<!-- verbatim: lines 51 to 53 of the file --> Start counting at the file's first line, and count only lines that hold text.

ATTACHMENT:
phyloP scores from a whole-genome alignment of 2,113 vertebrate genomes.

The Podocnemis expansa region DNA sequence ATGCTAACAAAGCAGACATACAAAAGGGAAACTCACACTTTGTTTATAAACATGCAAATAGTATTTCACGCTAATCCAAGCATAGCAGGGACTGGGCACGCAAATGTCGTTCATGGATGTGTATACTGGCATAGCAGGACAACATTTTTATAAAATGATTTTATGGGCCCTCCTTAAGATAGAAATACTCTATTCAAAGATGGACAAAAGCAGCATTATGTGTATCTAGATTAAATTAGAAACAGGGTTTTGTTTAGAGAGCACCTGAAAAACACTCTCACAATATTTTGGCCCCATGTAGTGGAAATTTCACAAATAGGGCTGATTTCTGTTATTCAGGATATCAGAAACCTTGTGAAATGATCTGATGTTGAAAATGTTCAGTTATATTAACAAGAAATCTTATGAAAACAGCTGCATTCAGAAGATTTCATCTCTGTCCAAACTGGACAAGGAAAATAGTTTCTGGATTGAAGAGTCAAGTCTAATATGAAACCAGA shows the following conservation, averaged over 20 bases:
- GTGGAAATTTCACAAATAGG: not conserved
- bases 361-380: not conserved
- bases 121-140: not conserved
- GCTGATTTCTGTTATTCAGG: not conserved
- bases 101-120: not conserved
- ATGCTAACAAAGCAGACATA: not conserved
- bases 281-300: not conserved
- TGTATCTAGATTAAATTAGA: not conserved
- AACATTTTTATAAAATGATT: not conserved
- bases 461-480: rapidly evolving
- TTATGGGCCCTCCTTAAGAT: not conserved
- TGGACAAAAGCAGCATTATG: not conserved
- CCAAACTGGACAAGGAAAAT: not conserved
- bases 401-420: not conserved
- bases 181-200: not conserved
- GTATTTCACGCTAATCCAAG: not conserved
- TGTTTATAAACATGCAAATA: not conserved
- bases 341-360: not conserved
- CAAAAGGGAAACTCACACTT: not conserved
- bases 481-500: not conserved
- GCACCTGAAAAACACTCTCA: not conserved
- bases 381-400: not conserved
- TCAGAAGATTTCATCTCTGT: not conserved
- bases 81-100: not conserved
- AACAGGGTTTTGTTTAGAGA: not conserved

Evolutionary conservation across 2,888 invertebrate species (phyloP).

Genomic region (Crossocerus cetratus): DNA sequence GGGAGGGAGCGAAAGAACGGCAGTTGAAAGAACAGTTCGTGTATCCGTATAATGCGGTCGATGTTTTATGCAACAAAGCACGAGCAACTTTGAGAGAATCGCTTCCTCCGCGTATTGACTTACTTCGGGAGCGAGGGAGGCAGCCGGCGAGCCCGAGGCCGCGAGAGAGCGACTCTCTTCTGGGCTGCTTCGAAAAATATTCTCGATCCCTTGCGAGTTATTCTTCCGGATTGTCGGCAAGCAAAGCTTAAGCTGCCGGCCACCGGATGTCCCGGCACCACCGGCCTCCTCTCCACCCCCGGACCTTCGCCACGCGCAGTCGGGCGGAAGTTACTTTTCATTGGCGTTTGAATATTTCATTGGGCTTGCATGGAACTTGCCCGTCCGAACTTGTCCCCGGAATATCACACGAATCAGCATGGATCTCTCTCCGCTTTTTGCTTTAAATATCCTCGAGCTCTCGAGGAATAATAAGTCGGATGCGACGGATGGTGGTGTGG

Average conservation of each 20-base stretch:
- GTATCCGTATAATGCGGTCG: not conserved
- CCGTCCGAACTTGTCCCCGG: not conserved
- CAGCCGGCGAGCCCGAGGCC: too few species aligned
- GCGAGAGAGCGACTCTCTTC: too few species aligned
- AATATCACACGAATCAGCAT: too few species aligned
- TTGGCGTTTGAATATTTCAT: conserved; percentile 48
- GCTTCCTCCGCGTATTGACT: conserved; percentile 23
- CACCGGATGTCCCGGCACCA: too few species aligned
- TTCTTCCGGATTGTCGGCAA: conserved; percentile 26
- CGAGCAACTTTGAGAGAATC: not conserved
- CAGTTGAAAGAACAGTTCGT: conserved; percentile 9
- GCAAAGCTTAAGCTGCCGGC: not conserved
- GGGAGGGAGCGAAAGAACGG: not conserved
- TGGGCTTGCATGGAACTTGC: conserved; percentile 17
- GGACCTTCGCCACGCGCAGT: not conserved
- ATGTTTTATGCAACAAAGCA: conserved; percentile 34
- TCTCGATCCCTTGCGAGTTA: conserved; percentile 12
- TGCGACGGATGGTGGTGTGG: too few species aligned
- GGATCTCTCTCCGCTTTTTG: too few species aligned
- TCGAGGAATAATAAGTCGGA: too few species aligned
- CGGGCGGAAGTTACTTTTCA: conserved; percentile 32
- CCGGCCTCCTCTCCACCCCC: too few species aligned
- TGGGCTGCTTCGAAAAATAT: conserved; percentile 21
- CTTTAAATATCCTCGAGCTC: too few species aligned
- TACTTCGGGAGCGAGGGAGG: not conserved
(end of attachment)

- CGGGCGGAAGTTACTTTTCA: conserved; percentile 32
- CCGGCCTCCTCTCCACCCCC: too few species aligned
- TGGGCTGCTTCGAAAAATAT: conserved; percentile 21